The BBA said that organisations need to be able to "identify individuals" who make data subject access requests. However, it said that companies may not be able to ensure that they are sending personal data to the right people if plans to force them to respond to requests for the information made electronically are introduced into law.
The BBA's concerns were contained in written evidence (266-page / 3.73MB PDF) submitted to the inquiry into EU data protection reforms being run by the House of Commons' Justice Committee.
Current rules generally require that organisations provide individuals who they hold personal information about to provide those individuals with details of what is stored when those 'data subjects' file a 'subject access request', which in the UK costs the requester £10 to submit.
However, under proposed reforms to the EU data protection regime the European Commission has outlined plans to require organisations that process personal data by "automated means" to "provide means" for subject access requests to be submitted "electronically" for free. If subject access requests are made electronically companies would generally be obliged to provide the information sought to the requester in "electronic form".
The BBA, though, has identified problems with those proposals claiming that banks would face greater costs in order to meet the IT security standards required to comply.
"Data controllers are required to identify individuals making subject access requests, which is unlikely to be possible via some electronic channels, such as email," the BBA said in its written evidence submission. "Banks are open to receipt of electronic requests where practical and secure facilities exist, but we argue that there is no place for [these requirements to be contained] in a Regulation whose intention is to remain technology neutral."
"In addition, our members have concerns about sending data electronically. Extra controls will need to be implemented so as to ensure that email requests are not fraudulent attempts to obtain information which will require extra resource. The growing IT security issues our members face generally in the fight against fraud is a robust reason as to why this would not be desirable. In addition, the amount of data that could be disclosed may be significant requiring the use of encryption tools that may not be compatible with our customers' IT resources," it said.
The BBA also said that the draft general Data Protection Regulation, which the European Commission published in January, does not contain enough scope for banks to store personal data for the purpose of combating illegal activity. It has proposed changes to the Commission's text in order to provide a legal basis for processing personal and sensitive personal data for such purposes.
"Banks are required to collect, assess and retain various types of data relating to preventing and combating fraud and other criminal activities such as anti-money laundering and terrorist financing," the BBA said. "This data collection is relevant both prior to and as part of internal and external investigations. It is not appropriate, as is currently implied in the proposed Regulation, to limit the legal obligations around storing such data."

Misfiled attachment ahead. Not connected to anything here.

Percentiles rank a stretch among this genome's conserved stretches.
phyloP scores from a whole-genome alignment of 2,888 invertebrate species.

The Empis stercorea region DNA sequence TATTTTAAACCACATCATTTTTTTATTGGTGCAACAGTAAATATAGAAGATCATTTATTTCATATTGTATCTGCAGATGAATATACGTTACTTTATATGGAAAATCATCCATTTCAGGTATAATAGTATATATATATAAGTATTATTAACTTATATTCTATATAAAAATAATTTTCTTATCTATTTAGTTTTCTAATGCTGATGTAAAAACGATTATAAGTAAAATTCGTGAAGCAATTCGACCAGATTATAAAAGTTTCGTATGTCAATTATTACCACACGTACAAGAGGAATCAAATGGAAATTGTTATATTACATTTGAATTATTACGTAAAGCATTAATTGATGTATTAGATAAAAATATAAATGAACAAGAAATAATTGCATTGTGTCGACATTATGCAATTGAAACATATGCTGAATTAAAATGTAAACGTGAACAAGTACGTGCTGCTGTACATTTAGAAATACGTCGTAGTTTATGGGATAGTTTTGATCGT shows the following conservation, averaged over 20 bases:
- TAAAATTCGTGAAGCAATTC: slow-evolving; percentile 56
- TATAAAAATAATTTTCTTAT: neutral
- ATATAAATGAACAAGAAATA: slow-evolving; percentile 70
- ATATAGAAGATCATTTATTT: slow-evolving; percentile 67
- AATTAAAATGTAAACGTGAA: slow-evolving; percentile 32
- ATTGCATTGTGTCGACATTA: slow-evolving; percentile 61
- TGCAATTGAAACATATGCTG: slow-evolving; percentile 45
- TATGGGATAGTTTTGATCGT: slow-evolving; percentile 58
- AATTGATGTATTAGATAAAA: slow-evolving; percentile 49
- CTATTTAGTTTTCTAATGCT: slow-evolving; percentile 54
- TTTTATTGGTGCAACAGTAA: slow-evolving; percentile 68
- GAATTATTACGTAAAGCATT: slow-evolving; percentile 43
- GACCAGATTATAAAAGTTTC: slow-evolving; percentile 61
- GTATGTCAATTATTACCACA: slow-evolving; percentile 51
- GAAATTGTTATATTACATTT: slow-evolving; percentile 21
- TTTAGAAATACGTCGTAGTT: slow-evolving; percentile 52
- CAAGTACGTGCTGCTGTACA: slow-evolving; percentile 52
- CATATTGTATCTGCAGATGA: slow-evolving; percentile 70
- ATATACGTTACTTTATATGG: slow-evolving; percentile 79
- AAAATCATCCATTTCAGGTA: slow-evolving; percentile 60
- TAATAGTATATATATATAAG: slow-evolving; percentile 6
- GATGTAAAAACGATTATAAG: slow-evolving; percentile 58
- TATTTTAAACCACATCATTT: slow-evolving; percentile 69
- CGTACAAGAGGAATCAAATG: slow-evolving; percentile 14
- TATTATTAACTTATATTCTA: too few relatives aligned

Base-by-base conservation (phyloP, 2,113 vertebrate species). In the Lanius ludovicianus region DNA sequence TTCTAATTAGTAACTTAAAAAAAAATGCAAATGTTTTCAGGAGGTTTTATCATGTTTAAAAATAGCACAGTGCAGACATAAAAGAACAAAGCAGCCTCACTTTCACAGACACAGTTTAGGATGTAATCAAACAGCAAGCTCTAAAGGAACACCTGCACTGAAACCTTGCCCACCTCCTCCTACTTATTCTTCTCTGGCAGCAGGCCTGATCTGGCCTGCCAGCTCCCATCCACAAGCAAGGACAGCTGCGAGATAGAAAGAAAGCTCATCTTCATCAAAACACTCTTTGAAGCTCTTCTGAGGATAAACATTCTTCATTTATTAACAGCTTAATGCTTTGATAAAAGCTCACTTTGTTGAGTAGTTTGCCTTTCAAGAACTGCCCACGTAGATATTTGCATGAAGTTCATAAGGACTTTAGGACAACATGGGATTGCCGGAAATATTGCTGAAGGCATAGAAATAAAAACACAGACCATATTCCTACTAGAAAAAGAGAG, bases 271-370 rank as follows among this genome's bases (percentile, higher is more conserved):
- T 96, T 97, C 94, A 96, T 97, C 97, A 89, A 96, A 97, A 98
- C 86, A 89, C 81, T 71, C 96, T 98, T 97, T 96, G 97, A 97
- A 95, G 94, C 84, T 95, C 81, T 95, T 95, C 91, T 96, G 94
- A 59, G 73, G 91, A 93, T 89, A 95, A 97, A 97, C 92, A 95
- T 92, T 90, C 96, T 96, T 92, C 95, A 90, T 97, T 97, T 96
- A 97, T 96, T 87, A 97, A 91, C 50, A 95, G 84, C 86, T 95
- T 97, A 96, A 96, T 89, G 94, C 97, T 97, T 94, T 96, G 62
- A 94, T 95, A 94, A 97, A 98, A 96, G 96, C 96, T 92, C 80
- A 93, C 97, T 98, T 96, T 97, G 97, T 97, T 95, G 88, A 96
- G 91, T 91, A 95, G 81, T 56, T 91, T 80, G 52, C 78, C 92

"Therefore the BBA believes the [Justice] Committee and the Government should consider an exclusion in Article 9 [of the draft Regulation] for processing that is necessary for compliance with a legal obligation, a regulatory rule or a piece of guidance, industry code of practice to which the controller is subject. An additional processing condition is needed in Article 6 to explicitly allow certain anti-money laundering and fraud detection purposes. This processing is necessary to protect customers and businesses from financial loss and for regulatory reasons. This provision could be similar to the wording under ... the UK Data Protection Act," it said.
The BBA raised a number of other concerns with the Commission's draft Regulation. These concerns included reservations with the proposed penalties regime for data breaches. It said that there should be a "statutory maximum" fine that regulators could issue companies with as punishment for non-compliance. Plans to enable regulators to issue companies with fines of up to 2% of firms' annual global turnover were criticised by the BBA.
"The BBA feels there should be a statutory maximum figure for fines," the industry body said. "In addition, there should be further alternative available measures in relation to applying enforcement orders and/or undertakings, as appropriate in each jurisdiction. Furthermore, the maximum fine of 2% of the annual worldwide turnover is disproportionately high in relation to the risk of harm."
"In addition, there are many financial services organisations where the processing of personal data relates to a very small proportion of overall global business, particularly in the investment banking area. It is not fair or appropriate to penalise business operations that are not related to the processing of personal data or which were not associated with the incident other than being a sister company in a shared group of companies. In this respect, fines, if relevant, should be imposed on the basis of the turnover of the legal entity which committed the breach."